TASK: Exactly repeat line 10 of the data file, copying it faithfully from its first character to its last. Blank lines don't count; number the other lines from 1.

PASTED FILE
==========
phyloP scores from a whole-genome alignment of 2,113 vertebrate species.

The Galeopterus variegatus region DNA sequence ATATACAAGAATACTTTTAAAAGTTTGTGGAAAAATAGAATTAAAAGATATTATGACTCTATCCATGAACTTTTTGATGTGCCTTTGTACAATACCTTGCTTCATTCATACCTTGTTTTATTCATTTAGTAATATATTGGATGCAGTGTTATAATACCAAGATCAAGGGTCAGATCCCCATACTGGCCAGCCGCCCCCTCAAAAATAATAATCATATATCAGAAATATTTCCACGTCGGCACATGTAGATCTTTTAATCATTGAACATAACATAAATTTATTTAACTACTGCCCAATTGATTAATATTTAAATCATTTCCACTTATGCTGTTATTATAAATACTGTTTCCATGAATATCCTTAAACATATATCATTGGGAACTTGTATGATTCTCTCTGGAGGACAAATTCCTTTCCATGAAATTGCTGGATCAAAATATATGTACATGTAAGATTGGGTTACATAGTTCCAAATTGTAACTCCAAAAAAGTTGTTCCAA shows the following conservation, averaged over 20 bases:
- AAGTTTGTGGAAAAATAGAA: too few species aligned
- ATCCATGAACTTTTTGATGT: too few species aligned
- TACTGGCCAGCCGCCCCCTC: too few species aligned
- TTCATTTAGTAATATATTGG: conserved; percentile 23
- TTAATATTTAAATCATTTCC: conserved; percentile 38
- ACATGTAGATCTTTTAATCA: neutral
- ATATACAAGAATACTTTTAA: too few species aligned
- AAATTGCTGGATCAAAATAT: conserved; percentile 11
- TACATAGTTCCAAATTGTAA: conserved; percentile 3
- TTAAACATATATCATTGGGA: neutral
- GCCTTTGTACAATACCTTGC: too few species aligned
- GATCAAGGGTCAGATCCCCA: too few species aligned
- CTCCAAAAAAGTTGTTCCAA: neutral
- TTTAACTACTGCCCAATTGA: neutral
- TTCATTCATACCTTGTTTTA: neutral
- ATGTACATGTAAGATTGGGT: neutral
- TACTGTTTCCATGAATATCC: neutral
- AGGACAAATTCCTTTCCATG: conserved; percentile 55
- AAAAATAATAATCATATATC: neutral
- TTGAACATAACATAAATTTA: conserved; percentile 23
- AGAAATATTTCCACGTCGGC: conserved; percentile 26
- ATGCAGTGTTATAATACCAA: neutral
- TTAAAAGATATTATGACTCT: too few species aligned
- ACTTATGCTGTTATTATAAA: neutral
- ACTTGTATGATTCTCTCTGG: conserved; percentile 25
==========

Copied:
- AAATTGCTGGATCAAAATAT: conserved; percentile 11